Last week I talked about the process of refreshing my eReader with new books. In spite of making it seem like a total pain, I am actually a huge fan of eReaders.
Although there are advantages to both eReaders or printed books, in my experience people’s preferences tend to lean heavily in one direction or another. I used to be a die hard paper fan, but when I bought my Kobo my attitude changed immediately. I prefer eBooks for almost everything I read now. The exceptions are things like glossy picture books, or books with a compilation or pastiche feel, where you just open the book anywhere and jump in.
These are my personal feelings about having an eReader:
- SPACE! – This can’t be emphasised enough. I have gone from lugging around huge dog-eared chunky books to carrying them all with me on a device smaller and lighter than a single paperback. It helps on a day to day basis, but also because I move country from time to time, it has prevented me from having boxes full of books that I have to give away or post to myself at unnecessary cost.
- Insta-dictionary and other features – If I encounter a word I don’t understand, all I have to do is touch the word for a second or two, and the explanation pops right up. If I encountered a new word in a print book, I don’t think I’d have the patience to stop reading to go look it up.
- Quick to get new books (sort of) – To obtain a printed book I have to go to the shops or wait for it to arrive in the post. To get a new eBook, I buy it online and then I have it (sort of – more on that later)
- I can read in the dark! And the book doesn’t snap shut on a spring-loaded spine, allowing me to read in a greater variety of comfy one-handed positions.
- eBooks don’t have the same freedom of movement as printed books. A lot of eBook platforms lock the books you buy through them to their particular platform. Unless you find a way to break your ebooks out of that (hint), you can’t really lend, gift or sell them on in the same way you would with printed books. Often that makes it hard also to transfer them between devices and locks you into one store, which may not be your preferred option. It is especially silly and frustrating to have these anti-piracy measures levied against everyone at all times. The people who are going to pirate eBooks already know how to easily strip DRM and offer them up for free.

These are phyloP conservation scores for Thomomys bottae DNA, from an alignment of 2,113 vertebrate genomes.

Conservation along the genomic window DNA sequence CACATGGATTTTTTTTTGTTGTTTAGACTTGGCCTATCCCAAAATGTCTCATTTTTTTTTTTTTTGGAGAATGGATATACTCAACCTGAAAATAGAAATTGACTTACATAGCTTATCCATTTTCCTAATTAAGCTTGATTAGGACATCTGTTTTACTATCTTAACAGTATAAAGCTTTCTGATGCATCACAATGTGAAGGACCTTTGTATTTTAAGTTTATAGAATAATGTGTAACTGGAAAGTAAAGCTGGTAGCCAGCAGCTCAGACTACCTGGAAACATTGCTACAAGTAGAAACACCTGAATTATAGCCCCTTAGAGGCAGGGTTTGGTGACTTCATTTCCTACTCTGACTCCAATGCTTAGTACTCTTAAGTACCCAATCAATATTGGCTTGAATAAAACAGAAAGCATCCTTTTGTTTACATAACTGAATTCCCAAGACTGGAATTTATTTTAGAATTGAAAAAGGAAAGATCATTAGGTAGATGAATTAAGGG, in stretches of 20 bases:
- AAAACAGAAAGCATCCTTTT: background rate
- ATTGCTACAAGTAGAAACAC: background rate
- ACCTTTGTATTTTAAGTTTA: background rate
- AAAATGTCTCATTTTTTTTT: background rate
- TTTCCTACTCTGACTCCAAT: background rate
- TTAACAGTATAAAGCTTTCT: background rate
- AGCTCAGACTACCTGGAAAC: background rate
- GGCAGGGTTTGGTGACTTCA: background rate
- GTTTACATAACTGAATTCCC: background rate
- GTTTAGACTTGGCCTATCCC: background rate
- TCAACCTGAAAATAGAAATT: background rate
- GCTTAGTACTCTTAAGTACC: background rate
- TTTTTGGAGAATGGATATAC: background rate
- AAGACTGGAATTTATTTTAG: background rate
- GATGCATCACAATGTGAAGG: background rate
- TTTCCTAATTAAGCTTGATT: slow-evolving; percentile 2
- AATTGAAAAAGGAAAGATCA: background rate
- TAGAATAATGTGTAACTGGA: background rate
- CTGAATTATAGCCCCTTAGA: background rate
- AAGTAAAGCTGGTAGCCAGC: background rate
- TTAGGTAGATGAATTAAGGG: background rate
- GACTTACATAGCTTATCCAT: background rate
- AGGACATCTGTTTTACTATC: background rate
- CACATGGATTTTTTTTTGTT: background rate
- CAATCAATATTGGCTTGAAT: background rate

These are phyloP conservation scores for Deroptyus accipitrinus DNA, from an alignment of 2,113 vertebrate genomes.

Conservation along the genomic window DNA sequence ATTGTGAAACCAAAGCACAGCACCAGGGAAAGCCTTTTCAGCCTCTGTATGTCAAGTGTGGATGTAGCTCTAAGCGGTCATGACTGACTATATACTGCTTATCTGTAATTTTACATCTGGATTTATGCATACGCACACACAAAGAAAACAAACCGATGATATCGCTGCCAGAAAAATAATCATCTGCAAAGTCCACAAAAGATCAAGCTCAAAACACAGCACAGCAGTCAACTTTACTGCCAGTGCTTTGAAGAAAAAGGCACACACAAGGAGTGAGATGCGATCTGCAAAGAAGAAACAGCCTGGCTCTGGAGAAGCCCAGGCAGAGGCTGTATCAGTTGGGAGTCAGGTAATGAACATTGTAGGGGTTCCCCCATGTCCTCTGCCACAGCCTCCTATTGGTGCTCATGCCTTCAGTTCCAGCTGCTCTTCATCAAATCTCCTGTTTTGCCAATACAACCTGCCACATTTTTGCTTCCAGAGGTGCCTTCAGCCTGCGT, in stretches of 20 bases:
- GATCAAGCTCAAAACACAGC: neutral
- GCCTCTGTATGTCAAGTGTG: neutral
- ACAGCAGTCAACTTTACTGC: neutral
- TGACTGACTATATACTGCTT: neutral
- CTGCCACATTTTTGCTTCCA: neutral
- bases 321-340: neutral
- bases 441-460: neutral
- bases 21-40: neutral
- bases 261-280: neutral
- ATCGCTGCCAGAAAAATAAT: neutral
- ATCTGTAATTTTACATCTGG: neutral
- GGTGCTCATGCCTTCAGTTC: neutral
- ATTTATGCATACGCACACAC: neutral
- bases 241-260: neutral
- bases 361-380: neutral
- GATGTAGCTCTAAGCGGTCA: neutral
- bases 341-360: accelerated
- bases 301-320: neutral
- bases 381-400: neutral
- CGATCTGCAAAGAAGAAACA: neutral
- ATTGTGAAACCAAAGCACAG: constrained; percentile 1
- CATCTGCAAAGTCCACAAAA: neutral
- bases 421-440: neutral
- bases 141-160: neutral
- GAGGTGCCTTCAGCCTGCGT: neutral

- It’s harder to flip through the book or skim. Especially when I get a good way through a book, I like to look at the pages from the edge and pinch the book, looking at the “thickness” I have read so far. I suppose an eBook has a percentage marker, but it doesn’t quite feel the same.
- They are sometimes not much cheaper than printed books, in spite of the fact that there are practically no printing, stocking or distributing costs involved.
- Oh look, I’m running out of CONS already.
I am limiting this list only to my personal pros and cons. There are cool bookmarking features, I suppose, but I don’t use those. There are other people I know who swear they will never try an eReader because it doesn’t have the same book smell, but that doesn’t bother me. Likewise, something like the initial cost of buying the eReader is something you wouldn’t have to consider reading printed books, but it doesn’t feel like an issue to me, because the price tends to vanish when I think of how long I have had mine by now and the extra advantages it’s brought me. Others might not even need an eReader when they could just get a reading app for their phones or tablets.
Okay, one more thing, I apologise for scaring you last week with a long list of trials endured trying to refresh the eReader. It’s mostly my own fault for being the sort of person who updates everything once a year, or not at all. I give myself the same pains with my music collection. Overall, I have grown to love my eReader, and I would not switch back.